As we think of the future, the University has set up a project group to develop a ‘New Ways of Working’ framework to support professional services and support staff teams across the University identify priorities for more appropriate and flexible ways of working once we return to the ‘new normal’.

We will offer input and suggest policy to the emerging Estates Strategy to reduce the University’s carbon footprint and biodiversity impact. These will relate to areas like reducing the need to travel for commuting as well as international travel, using less paper and potentially operating a smaller estate to support the University’s work.

The Environmental Sustainability team is, and will continue to be, involved throughout the capital project process. We work with colleagues in this team to make new developments more sustainable.

The key tools that we use are the Sustainability Design Guide that outlines the expected standards for all capital projects worth more than £1m, and our current biodiversity strategy.

Staff and students all over the University will play a significant part in the implementation of the strategy. As we develop each of the sections of the strategy, we will publish guidelines and toolkits to support you.

This is what you can do right now:

  • Join your local Green Impact team, or start one in your department;
  • Switch it off – turn off electrical equipment when not in use. By reducing your heating temperature by one degree (and wearing a jumper), you can reduce your heating costs and carbon footprint by up to 8%;
  • Refrain, Reuse, Recycle – think before you buy or dispose of resources. Use WARP-it and follow the A-Z of recycling;
  • Build back better – don’t rush to go back to our old habits around printing, flights, travelling, shopping etc.; and
  • Travel sustainably – Avoid flying when possible, and cycle to work - we have schemes to support you if you’d like to adopt this approach.

The Environmental Sustainability team is in constant contact with the colleges independently and via the Sustainability Guild, which is part of the Conference of Colleges. Naturally colleges have their own agendas and priorities around sustainability, and many of them are already doing impressive work to address environmental issues. Students play an important role by motivating the colleges to improve their environmental performance and implement solutions to the challenges they face.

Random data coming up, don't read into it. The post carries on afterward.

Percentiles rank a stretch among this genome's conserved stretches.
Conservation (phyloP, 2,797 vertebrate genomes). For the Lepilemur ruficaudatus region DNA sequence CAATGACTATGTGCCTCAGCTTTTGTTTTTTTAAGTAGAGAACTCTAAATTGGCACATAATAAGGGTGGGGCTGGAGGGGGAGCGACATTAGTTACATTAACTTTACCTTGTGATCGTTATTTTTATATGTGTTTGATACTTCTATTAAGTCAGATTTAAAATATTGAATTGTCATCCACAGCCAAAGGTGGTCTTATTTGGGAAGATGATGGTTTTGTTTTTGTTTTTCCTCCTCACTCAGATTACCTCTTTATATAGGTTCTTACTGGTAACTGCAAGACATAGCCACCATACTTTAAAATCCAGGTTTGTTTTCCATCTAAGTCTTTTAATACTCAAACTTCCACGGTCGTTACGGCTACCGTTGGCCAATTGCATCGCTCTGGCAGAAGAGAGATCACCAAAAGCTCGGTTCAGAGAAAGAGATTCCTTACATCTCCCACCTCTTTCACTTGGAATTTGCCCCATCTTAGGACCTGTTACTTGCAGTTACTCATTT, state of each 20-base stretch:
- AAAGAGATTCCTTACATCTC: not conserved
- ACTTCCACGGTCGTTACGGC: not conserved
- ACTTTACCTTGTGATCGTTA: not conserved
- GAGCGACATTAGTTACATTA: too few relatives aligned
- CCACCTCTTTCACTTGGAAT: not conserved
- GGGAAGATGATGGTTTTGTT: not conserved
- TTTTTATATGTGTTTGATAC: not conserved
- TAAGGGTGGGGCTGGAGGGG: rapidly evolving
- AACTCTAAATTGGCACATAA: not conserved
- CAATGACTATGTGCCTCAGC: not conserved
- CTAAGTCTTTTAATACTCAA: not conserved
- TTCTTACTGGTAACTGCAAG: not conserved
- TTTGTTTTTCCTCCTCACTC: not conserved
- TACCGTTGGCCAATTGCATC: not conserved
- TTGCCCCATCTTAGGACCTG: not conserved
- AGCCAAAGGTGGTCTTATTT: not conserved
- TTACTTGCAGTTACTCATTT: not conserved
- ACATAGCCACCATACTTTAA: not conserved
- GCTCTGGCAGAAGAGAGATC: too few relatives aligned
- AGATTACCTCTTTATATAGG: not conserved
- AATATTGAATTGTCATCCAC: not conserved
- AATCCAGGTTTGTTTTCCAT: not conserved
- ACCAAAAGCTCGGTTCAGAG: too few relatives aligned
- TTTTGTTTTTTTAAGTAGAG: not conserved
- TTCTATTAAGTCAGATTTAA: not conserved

The Laboratory Efficiency Assessment Framework (LEAF) is an innovative scheme to drive improvements in laboratory efficiency. Laboratory buildings are responsible for over 60% of total energy consumption and carbon emissions across the University. LEAF offers a structured tool to improve efficiency and reduce environmental impacts in labs. Applying LEAF will help to significantly reduce energy consumption and thus support the University's carbon-reduction targets and other sustainability goals. The more labs sign up to LEAF, the more impact it will have.

The University lobbies hard for improved cycle infrastructure facilities including in places such as Botley Road, the Banbury Wood/Woodstock Road corridor, the A44 and A40.

It also strongly supports measures to reduce traffic such as Connecting Oxford and the Zero Emission Zone which will enable road space to be reallocated to walking and cycling and create safer streets.

The University is committed to helping our staff and students choose ways of travelling on a day-to-day basis that minimise the negative effects of commuting on the environment. We encourage you to cycle or walk where possible. If this is not possible, use public transport, and if there is no alternative to driving, consider using the Park and Ride or Park and Stride facilities. Read more about how we can support you in making sustainable transport choices on the Travel website.

Get in touch


+44 (0) 1865 6 14605

sustainability@admin.ox.ac.uk